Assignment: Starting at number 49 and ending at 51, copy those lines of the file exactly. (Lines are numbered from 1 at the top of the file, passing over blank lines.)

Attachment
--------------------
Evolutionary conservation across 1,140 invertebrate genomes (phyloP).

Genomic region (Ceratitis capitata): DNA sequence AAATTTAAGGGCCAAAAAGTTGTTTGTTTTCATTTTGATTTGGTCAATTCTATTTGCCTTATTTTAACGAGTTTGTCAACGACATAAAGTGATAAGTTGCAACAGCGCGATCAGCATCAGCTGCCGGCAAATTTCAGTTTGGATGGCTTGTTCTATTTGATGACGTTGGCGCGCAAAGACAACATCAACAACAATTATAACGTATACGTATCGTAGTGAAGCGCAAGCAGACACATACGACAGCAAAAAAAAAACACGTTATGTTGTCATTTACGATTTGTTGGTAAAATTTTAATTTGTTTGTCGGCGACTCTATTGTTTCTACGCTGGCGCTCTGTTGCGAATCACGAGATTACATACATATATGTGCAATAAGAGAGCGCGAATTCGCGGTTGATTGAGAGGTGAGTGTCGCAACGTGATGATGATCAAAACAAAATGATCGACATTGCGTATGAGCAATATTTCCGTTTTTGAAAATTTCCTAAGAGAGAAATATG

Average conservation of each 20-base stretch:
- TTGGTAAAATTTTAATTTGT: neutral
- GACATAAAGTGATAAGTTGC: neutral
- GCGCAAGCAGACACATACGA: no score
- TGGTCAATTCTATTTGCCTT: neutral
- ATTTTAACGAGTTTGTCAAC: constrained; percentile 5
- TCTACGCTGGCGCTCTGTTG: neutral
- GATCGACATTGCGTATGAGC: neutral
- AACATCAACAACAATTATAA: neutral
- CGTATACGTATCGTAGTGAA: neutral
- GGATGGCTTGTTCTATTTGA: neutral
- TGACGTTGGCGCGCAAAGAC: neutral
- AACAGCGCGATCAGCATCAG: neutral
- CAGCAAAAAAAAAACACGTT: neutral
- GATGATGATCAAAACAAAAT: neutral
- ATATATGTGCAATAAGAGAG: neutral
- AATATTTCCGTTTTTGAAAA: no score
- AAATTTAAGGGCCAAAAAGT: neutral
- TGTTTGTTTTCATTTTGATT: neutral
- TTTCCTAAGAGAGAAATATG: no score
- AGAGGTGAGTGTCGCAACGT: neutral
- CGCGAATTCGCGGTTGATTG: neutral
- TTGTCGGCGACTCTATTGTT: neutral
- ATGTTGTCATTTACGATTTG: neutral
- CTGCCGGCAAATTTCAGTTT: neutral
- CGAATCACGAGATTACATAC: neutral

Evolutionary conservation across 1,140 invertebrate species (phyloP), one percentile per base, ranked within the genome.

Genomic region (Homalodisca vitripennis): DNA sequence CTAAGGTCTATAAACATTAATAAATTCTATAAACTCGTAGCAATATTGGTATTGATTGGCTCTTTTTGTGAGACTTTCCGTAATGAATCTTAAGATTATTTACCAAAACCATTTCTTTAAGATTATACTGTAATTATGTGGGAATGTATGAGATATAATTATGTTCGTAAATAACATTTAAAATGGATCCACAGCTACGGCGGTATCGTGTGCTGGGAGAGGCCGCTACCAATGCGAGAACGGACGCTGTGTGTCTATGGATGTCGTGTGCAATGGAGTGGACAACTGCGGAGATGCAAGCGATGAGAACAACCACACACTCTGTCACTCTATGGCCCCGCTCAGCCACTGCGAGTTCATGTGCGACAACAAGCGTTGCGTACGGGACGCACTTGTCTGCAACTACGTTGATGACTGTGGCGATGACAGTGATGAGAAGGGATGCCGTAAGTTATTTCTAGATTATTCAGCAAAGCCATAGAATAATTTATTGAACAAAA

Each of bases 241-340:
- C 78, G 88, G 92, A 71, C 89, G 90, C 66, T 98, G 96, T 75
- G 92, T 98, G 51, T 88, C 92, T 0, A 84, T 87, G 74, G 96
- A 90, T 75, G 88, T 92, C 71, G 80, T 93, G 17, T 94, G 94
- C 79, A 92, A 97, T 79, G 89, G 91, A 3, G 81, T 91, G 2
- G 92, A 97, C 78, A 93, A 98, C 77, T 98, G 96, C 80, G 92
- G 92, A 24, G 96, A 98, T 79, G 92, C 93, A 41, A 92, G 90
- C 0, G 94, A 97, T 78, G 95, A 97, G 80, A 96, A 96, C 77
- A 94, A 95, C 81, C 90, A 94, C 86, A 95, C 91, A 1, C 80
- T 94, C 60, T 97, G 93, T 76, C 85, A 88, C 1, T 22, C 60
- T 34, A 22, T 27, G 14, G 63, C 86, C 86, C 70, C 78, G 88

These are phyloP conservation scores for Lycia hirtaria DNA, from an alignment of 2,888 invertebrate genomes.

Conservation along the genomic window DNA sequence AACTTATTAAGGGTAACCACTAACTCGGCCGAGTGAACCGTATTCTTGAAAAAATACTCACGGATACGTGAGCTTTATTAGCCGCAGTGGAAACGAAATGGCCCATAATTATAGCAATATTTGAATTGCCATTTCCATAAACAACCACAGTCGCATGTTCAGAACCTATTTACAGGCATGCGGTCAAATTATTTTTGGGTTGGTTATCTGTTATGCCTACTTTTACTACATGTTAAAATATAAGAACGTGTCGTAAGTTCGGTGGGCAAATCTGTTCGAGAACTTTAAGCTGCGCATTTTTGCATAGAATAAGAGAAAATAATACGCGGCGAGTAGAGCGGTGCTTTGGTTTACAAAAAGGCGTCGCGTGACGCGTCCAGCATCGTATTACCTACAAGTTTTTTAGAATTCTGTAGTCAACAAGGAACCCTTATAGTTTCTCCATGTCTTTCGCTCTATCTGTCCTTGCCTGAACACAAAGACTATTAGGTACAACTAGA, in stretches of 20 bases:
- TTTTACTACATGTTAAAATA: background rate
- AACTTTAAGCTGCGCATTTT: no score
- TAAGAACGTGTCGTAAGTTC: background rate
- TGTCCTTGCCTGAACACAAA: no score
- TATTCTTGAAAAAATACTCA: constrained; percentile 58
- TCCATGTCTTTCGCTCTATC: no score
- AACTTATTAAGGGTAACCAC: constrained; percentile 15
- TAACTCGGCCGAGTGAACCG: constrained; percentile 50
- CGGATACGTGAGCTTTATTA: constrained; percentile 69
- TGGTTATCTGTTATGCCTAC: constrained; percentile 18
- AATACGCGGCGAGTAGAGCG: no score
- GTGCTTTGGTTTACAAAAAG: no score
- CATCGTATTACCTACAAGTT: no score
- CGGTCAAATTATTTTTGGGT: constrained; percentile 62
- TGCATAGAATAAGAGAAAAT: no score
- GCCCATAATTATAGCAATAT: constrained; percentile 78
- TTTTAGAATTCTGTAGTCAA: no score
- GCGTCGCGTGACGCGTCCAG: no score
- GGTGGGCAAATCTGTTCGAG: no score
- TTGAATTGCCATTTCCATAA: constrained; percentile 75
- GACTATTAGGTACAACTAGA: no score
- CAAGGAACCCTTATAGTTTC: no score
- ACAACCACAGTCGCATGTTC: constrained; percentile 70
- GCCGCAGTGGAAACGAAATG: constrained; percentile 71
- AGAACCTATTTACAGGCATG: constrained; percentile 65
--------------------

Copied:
- TCCATGTCTTTCGCTCTATC: no score
- AACTTATTAAGGGTAACCAC: constrained; percentile 15
- TAACTCGGCCGAGTGAACCG: constrained; percentile 50